Konflikten mellom shiaer og sunnier i Irak er høyere enn på lenge. Nylig var det sammenstøt mellom den shia-dominerte hæren og en ny sunni-milits som etterlot titall døde. Det er sunni-opprøret i Syria som inspirerer sunniene i Irak. De anklager Nouri al-Malikis regjering for å være et haleheng til Iran.

Den nye sunni-militsen springer ut av Saddam Husseins Republikanergarde.

The group, the Men of the Army of the Naqshbandia Order, commonly known by the initials of its Arabic name, J.R.T.N., has emerged as a potential alternative to Al Qaeda in Mesopotamia for Sunnis who have long felt deeply marginalized under Iraq’s Shiite-led government and are taking up arms once again. Passions were ignited last week after a raid by security forces on a Sunni protest camp in the northern village of Hawija, a stronghold for the group, left dozens dead.


Martin Kobler, the United Nations’ representative in Iraq, recently warned that the country “could head towards the unknown.” The International Crisis Group, a conflict-prevention organization, said Iraq “has begun a perilous, downward slide toward confrontation.”

The fear that has gripped Iraq reflects the shifting nature of the recent violence. Random explosions have only a limited ability to challenge the authority of the state, partly because so many leaders, Sunnis and other citizens have disavowed such attacks. But what Iraqis are seeing now is entirely different: large numbers of Sunni men are picking up weapons, forming militia units and pledging to fight the government.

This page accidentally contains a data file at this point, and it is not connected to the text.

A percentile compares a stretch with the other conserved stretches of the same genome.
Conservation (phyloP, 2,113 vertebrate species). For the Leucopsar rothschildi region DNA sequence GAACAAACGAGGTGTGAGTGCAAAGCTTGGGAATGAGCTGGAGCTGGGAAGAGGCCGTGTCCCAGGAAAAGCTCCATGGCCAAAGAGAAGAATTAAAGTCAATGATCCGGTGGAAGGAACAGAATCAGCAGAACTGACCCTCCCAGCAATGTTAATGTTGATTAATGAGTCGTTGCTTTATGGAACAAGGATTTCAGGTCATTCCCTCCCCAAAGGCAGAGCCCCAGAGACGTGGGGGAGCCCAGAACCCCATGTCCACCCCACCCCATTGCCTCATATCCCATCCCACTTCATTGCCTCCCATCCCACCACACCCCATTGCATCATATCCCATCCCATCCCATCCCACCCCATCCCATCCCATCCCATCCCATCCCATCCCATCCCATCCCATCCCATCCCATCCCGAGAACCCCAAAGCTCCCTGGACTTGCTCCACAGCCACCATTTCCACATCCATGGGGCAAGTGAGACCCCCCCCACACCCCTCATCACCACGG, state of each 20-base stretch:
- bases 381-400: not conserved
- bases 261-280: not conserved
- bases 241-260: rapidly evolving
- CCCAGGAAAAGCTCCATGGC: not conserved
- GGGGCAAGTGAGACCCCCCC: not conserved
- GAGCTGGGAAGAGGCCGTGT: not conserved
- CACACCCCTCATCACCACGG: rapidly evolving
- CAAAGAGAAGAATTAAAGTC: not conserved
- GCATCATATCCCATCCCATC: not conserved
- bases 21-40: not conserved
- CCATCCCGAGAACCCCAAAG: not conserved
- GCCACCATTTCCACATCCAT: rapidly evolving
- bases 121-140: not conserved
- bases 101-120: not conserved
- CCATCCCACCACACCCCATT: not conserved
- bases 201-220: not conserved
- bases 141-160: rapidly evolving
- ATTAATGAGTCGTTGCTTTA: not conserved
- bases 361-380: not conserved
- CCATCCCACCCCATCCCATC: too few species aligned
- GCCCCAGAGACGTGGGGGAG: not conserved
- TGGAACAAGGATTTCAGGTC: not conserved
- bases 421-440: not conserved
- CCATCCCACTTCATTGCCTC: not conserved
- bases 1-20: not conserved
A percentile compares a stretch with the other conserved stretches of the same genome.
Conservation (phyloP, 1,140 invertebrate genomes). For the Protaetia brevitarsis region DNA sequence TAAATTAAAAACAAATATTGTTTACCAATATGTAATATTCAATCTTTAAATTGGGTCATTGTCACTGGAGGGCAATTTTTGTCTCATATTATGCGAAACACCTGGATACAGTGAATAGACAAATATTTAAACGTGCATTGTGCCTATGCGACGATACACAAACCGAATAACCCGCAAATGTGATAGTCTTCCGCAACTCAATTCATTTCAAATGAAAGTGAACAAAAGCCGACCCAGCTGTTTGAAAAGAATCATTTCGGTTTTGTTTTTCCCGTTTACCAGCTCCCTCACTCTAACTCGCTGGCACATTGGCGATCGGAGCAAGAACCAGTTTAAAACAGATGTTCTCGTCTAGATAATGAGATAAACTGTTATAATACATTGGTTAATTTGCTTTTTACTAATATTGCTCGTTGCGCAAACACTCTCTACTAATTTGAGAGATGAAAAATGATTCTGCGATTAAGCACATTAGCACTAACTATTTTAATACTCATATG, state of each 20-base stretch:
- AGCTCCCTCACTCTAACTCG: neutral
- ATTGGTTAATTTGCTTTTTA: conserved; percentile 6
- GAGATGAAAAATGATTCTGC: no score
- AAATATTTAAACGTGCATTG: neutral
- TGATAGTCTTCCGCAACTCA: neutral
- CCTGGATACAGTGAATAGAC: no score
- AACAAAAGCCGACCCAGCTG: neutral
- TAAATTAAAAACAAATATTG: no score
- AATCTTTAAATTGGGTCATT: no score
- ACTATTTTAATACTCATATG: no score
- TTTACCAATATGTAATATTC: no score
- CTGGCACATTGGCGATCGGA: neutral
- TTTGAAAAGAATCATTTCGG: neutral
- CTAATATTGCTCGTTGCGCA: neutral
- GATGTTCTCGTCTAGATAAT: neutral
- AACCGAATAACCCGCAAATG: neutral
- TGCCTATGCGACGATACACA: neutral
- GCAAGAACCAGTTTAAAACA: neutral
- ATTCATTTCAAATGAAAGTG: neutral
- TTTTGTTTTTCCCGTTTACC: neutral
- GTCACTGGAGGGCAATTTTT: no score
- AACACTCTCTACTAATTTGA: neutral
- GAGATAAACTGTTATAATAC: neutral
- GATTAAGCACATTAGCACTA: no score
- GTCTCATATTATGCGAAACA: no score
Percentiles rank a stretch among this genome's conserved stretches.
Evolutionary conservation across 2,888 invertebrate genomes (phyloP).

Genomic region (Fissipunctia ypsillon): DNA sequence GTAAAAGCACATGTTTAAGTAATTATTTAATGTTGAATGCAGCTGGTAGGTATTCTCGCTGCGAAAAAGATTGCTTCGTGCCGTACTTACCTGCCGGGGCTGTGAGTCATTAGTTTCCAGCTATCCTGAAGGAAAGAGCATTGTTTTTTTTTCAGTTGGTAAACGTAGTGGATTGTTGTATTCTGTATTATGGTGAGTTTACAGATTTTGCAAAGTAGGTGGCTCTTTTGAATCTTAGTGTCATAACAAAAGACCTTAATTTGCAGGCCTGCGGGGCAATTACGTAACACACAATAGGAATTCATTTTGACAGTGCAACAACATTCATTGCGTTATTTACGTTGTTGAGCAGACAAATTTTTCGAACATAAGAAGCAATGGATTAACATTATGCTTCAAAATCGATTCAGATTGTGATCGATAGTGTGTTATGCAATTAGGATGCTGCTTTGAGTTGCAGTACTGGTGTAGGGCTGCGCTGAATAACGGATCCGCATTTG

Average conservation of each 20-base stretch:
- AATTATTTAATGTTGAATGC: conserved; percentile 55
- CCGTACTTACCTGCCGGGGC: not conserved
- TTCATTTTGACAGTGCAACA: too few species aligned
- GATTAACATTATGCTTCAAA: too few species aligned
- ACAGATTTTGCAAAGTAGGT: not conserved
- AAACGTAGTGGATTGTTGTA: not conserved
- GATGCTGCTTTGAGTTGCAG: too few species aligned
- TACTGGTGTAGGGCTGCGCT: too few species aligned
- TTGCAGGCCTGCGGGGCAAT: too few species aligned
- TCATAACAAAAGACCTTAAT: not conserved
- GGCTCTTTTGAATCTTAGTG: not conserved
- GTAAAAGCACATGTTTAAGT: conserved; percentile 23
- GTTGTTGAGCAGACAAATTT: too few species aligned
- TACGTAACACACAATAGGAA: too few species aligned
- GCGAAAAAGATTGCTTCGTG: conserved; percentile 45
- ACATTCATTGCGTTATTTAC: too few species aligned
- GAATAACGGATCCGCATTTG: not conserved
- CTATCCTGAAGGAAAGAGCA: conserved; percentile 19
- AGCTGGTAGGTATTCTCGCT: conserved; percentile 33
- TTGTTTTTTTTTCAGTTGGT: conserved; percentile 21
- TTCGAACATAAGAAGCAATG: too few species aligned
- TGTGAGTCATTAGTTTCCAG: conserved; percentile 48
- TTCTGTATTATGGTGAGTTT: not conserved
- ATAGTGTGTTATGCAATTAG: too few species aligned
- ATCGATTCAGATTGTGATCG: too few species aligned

Situasjonen i Syria har påvirket Irak. Der er det sunniene som er i flertall. I Irak er det shiaene, men sunniene styrte under Saddam Hussein. Sunniene føler seg tilsidesatt.

Ifølge New York Times er det Baath-partifolk som trekker i trådene. De spiller på nasjonalistiske følelser i forhold til Iran.

“What happened in Hawija is a trap that the government is falling into, to impose the same thing that is happening in Syria,” said Ghazi al-Zaidi, 62, a Sunni in Diyala Province. “The violence is going to inflame Iraqis to prepare for a revolution against the government, and bring more sympathy to those who are forming forces that will fight against the government.”

In its statements in recent days, the Naqshbandia group, which is said to be led by Izzat Ibrahim al-Douri, Mr. Hussein’s top adviser and the highest-ranking member of the former government to elude capture, has sounded emboldened. It has said once-peaceful protesters have “joined our army and are fighting” under the group’s banner and has vowed to march on Baghdad.

Gruppen har lært av feilene til Al Qaida i Irak, og unngår å angripe sivile. Men den har angrepet den såkalte Arab Awakening, sunniene som gikk i amerikansk tjeneste for å bekjempe Al Qaida.

The group has connections to Sufism, the mystical branch of Islam, but also to the Baath Party, and it portrays itself as a guardian of Arab nationalism. In 2011, Mr. Knights predicted that the group could lead “Iraq’s next insurgency.” He described the outfit as having learned from the mistakes of Al Qaeda by creating a “hybrid of Islamist themes and nationalist military expertise.”


“If J.R.T.N. becomes the face of violent Sunni resistance, then the Anbar sheiks could go along with it,” said Kenneth M. Pollack, an Iraq expert and an analyst at the Brookings Institution.